Tay-Sachs Disease

Essay by kaaanchA, February 2011

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Tay-Sachs Disease

Tay-Sachs disease was named after two physicians, British ophthalmologist Warren Tay and American neurologist Bernard Sachs. Both described the disease independently in 1881 and 1887, respectively. TaySachs disease is an inborn error associated with the abnormal breakdown of a particular sugar-containing lipid called GM2 ganglioside. The important hallmarks of Tay-Sachs disease are a massive storage of GM2 ganglioside in the brain and also in the macular region of the eye, on which an ophthalmologist can detect the characteristic "cherry red spot." Clinical onset of this disease is usually at 5 to 6 months of age, and the symptoms include retardation in development, loss of motor function and intellectual capacity, and blindness. The disease progresses rapidly and is usually fatal by the age of 3 to 4 years old. However, some with milder cases have lived into teens and adulthood. The disease incidence in Ashkenazi Jewish population is about 1 in 4,000 births, while the incidence in non-Jews is one hundred times lower.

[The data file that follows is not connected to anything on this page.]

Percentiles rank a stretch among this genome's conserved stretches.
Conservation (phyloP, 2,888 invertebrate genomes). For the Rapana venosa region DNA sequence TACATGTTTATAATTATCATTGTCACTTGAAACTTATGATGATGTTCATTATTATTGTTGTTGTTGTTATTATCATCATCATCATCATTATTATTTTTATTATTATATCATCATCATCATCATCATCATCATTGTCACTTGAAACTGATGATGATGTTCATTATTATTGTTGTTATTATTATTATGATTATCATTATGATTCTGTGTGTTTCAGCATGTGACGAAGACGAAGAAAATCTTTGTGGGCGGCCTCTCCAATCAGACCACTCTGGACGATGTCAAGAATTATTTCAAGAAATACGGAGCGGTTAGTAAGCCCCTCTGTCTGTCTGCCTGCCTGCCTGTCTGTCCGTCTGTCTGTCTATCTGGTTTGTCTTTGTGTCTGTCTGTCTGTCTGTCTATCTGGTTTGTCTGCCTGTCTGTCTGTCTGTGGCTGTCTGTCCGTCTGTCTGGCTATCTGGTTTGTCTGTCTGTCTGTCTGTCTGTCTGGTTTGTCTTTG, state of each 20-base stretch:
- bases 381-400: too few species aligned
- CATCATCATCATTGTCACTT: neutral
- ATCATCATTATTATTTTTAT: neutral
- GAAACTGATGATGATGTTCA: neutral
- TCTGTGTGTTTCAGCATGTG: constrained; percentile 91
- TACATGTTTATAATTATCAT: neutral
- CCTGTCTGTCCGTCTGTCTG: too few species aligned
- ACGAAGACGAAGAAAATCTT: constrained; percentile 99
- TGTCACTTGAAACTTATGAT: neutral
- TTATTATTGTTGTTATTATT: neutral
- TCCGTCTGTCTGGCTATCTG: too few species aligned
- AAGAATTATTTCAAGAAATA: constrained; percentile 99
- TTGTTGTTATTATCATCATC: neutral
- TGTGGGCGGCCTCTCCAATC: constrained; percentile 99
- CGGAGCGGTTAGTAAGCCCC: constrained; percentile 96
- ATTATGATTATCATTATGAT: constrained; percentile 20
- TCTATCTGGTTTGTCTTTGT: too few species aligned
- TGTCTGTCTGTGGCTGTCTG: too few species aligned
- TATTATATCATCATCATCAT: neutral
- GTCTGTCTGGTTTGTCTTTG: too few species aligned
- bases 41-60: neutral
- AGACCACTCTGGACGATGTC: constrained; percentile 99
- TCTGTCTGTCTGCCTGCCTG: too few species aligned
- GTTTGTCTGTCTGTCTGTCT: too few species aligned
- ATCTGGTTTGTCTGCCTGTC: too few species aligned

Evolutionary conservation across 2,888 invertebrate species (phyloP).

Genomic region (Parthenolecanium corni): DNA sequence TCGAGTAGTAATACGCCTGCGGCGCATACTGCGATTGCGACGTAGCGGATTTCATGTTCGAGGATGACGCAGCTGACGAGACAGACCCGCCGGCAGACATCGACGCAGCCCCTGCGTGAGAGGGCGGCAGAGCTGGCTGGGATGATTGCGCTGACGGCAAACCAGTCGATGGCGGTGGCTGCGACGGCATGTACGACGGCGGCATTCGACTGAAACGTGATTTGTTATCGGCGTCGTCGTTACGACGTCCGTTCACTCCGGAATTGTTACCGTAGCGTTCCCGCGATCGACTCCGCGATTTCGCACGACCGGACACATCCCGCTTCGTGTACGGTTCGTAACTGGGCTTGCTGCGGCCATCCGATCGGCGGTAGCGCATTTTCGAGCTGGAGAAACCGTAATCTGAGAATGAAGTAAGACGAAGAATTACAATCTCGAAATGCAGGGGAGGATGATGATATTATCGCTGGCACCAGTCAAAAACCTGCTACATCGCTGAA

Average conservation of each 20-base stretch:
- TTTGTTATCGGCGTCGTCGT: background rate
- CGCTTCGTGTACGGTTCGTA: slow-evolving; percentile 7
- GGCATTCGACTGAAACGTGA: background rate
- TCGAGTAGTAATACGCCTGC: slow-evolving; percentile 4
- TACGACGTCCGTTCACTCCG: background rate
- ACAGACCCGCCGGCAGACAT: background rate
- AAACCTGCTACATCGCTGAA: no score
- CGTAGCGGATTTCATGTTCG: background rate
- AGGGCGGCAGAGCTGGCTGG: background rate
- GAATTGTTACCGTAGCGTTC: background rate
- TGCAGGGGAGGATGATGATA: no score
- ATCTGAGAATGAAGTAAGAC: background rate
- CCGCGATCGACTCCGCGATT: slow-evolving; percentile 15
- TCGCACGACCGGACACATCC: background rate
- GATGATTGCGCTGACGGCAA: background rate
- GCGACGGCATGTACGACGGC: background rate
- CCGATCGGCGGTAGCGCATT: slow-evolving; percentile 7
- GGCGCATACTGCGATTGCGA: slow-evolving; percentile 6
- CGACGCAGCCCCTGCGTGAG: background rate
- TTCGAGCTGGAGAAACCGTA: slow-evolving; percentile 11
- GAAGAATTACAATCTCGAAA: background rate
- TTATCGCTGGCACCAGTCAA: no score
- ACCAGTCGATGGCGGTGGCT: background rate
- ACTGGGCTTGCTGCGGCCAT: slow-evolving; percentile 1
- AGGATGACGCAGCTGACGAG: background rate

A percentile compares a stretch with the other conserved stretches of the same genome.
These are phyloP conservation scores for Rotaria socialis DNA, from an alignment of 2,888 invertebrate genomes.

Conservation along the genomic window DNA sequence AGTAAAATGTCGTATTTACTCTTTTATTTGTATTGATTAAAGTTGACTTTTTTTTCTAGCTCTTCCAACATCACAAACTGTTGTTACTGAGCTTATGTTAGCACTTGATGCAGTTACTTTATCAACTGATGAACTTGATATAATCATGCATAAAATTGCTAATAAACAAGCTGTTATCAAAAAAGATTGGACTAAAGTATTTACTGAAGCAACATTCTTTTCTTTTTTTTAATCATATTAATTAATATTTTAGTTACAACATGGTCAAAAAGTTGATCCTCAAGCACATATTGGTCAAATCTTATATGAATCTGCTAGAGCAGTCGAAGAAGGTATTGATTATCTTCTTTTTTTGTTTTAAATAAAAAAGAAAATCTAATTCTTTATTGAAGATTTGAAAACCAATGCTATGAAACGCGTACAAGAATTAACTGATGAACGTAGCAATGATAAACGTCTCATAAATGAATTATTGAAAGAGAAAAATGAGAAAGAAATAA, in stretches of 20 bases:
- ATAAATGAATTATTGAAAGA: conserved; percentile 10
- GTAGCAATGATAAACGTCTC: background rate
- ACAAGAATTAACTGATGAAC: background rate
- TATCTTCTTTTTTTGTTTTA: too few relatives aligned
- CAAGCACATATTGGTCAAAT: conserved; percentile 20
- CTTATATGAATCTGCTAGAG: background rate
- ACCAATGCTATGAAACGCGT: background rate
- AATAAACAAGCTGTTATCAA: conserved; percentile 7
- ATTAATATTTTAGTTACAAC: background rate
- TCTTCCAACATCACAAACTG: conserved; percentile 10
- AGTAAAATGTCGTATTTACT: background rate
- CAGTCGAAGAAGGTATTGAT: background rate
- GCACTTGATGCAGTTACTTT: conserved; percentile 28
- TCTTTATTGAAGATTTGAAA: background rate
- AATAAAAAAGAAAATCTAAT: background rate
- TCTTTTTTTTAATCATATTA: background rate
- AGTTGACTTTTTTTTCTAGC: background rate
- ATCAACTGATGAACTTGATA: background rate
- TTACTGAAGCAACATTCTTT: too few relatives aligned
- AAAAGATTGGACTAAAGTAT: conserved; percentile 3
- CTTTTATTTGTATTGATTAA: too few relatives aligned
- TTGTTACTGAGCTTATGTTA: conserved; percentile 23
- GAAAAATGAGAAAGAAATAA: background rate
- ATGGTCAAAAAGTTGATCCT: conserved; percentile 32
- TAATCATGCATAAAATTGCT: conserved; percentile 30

The disease is inherited from parents in an autosomal recessive manner. This means that each parent, though not affected by the disease, carries a defective gene in an autosome (the chromosomes other than the sex chromosome), and the affected child has inherited a pair of chromosomes both containing the defective gene.

The normal breakdown of GM2 ganglioside requires a specific enzyme, β-hexosaminidase A (Hex A), and a helper protein called GM2 activator. Thus, Tay-Sachs disease can be caused by the deficiency or defect of either Hex A or GM2 activator. Human tissues contain two forms of β-hexosaminidases, Hex A and Hex B. Hex A contains two different protein chains, alpha- and beta-chains, and Hex B contains two betachains. Therefore, Tay-Sachs disease can result from the mutations in any one of the three genes, which are responsible...